Moving to the Common Core this year has caused big change in our instruction. I’ve challenged myself to rethink how I teach non-fiction so that students gain a greater understanding and appreciation of the genre. For this reason, I reworked my reading and writing non-fiction units so that they are completely intertwined and cohesive.
In my classroom, we spent four weeks learning about non-fiction text structures, text features, and then applying what we’ve learned to our non-fiction writing. In this unit of lessons, I did not include every single lesson as many listed here were taught over two or three days. Instead, I’ve mainly included introductory or follow up lessons. You decide what works best for your students and pace the lessons accordingly.
At the beginning of the unit, each student received a “Non-Fiction Text Structure” sheet that listed important information about all five structure types including a description, important key or clue words, visuals of how each might be organized, and sample skeleton texts of what each might sound like. We will use this sheet throughout the entire unit. I typically will refer to this as the structure note sheet.
A note about text features instruction:
Most of these lessons focus on text structure. In years past, I have taught separate lessons on structure and features. This year, I taught them together. Rather than plan out which features I would teach on specific days, I simply wrote a lesson that focused on a specific structure, chose an appropriate text, and then selected one to three features that were important to that specific text. So while I might be teaching photos, captions, and diagrams along with my description structure lesson, you might find that charts and maps better fit your selected text. Go for it! As always, do whatever works best for your texts and students!
In yesterday’s lesson, students completed phase one of the assessment. They read each passage independently, identified the text structure of each, and then used proof from the passage to explain their answers. Today, students will complete the second and final part of the assessment.
I pass back assessments to students and explain that while they won’t see any marks on their papers, I did look at each and recorded their grades. I further explain that today’s work begins with talking in groups about their choices. They will meet with their reading partners, state their chosen structure for each passage and explain their thinking. If both partners agree on the structure, then they will move on to the next one. If they come to a place where each partner has written a different structure, then they must talk about their choices, and work together to revise one of their choices. The goal for our partner working session today is to make sure that both partners have the same structure choices for each of the five passages.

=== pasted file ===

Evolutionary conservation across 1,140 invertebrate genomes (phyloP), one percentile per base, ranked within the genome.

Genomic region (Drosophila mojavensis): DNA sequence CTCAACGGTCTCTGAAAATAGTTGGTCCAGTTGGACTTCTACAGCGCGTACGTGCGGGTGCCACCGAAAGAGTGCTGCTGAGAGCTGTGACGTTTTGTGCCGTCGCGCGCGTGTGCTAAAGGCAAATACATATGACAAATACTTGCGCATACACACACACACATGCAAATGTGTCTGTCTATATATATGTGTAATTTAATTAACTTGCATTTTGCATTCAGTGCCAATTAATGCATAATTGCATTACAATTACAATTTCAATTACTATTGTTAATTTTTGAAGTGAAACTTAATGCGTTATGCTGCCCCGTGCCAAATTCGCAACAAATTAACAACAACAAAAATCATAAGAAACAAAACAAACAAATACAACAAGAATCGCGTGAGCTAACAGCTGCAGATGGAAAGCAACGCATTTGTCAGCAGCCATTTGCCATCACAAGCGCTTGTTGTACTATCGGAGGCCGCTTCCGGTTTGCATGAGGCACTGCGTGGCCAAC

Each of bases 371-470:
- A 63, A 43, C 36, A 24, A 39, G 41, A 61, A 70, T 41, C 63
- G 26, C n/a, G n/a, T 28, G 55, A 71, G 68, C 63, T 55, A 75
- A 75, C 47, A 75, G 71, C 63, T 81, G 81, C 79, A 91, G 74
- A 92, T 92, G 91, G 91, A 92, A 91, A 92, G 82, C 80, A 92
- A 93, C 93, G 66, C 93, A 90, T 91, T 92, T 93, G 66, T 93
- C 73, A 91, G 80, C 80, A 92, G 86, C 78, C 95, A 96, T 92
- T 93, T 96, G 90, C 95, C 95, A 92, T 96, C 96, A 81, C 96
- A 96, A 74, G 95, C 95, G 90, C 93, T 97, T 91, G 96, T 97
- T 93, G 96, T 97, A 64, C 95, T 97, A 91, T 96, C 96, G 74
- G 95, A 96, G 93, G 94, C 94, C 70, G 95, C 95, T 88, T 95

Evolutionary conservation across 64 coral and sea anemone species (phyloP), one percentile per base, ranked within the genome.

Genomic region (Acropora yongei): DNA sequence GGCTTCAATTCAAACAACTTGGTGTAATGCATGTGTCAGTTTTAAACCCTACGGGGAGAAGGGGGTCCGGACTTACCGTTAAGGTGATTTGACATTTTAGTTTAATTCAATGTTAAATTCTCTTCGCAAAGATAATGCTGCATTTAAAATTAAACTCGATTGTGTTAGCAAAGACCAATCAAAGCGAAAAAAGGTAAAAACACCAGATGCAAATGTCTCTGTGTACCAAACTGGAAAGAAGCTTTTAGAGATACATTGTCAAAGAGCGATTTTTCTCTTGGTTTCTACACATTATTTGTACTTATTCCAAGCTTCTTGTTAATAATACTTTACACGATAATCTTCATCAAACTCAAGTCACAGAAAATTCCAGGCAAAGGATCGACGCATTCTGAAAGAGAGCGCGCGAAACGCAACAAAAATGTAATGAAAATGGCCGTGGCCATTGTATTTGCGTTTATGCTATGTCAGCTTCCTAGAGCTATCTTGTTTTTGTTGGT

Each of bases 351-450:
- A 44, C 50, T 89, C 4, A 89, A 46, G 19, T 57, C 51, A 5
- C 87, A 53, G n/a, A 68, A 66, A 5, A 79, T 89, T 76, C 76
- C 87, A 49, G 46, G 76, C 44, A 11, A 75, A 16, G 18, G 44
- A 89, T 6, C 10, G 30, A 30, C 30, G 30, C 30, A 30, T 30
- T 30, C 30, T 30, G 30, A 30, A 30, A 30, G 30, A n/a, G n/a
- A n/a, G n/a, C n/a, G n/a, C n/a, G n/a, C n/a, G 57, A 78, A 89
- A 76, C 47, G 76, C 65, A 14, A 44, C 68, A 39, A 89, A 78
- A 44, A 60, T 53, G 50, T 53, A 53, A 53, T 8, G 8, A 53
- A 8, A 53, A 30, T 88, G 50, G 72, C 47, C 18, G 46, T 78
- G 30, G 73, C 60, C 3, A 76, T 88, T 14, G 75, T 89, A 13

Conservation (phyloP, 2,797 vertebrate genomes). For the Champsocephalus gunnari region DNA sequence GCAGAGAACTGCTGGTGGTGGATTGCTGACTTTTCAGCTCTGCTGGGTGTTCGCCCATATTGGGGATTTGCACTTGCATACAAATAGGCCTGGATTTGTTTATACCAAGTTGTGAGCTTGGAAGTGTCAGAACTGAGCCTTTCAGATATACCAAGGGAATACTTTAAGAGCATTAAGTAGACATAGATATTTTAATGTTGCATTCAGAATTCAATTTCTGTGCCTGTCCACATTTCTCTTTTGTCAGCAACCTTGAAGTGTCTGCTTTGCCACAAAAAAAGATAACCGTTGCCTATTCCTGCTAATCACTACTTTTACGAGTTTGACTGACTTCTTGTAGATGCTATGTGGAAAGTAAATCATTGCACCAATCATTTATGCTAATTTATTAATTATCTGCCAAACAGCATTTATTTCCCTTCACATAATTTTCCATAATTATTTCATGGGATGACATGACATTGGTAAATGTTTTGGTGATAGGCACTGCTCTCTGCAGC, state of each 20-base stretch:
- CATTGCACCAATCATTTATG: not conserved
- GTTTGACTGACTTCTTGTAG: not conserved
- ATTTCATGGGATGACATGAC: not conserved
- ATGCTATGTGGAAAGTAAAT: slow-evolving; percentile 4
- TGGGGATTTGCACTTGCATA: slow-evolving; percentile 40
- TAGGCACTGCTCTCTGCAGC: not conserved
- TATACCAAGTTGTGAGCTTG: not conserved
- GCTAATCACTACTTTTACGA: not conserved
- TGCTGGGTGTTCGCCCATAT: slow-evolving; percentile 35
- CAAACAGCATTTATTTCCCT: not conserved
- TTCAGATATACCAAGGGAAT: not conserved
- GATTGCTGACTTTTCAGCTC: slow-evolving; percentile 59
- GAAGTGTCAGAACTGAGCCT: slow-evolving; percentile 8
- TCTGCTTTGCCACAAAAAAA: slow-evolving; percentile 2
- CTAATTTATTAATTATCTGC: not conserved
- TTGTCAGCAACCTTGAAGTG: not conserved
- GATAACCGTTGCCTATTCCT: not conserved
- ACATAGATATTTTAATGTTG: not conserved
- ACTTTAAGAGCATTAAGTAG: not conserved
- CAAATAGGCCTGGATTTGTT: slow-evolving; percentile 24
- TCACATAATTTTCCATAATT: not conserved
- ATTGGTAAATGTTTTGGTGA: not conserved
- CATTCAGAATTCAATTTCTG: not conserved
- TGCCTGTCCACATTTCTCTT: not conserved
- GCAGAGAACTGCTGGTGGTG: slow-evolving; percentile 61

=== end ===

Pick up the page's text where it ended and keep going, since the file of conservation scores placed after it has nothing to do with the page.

While students work in partnerships, I walk the room and offer assistance (or mediation!) to groups who are struggling with their answers.
When all have finished, I quickly go over the correct answers by asking a student to name the structure of each and provide one example of proof. (I was so pleased with one student’s work: not only did she give correct answers and explain her thinking, but she also identified support in the passages by underlining appropriate text We’ve been working on this strategy all year, but she is one who consistently remembers to use it. I’ve included her packet as an exemplar of student work.)
Now that all students have the correct structures listed, it’s time for phase two of the assessment. Students will work in their partnerships to list the text features that would best support each type of text using their understanding of the features themselves, each text structure, and the topics included in the passages. If needed, they can use their vocabulary notebooks, which list the 11 types of features we learned throughout the unit, the purpose of each, and an actual example. They should list as many features as is appropriate and should leave out any that aren’t. For example, if a text structure is “description” then features such as photos, captions, maps, and bold words would fit well. However a chart, such as a Venn Diagram, would better fit the “compare and contrast” structure.
(You could make the assessment more challenging by either asking students to complete it independently and/or not allowing them to use their vocabulary books as supports.)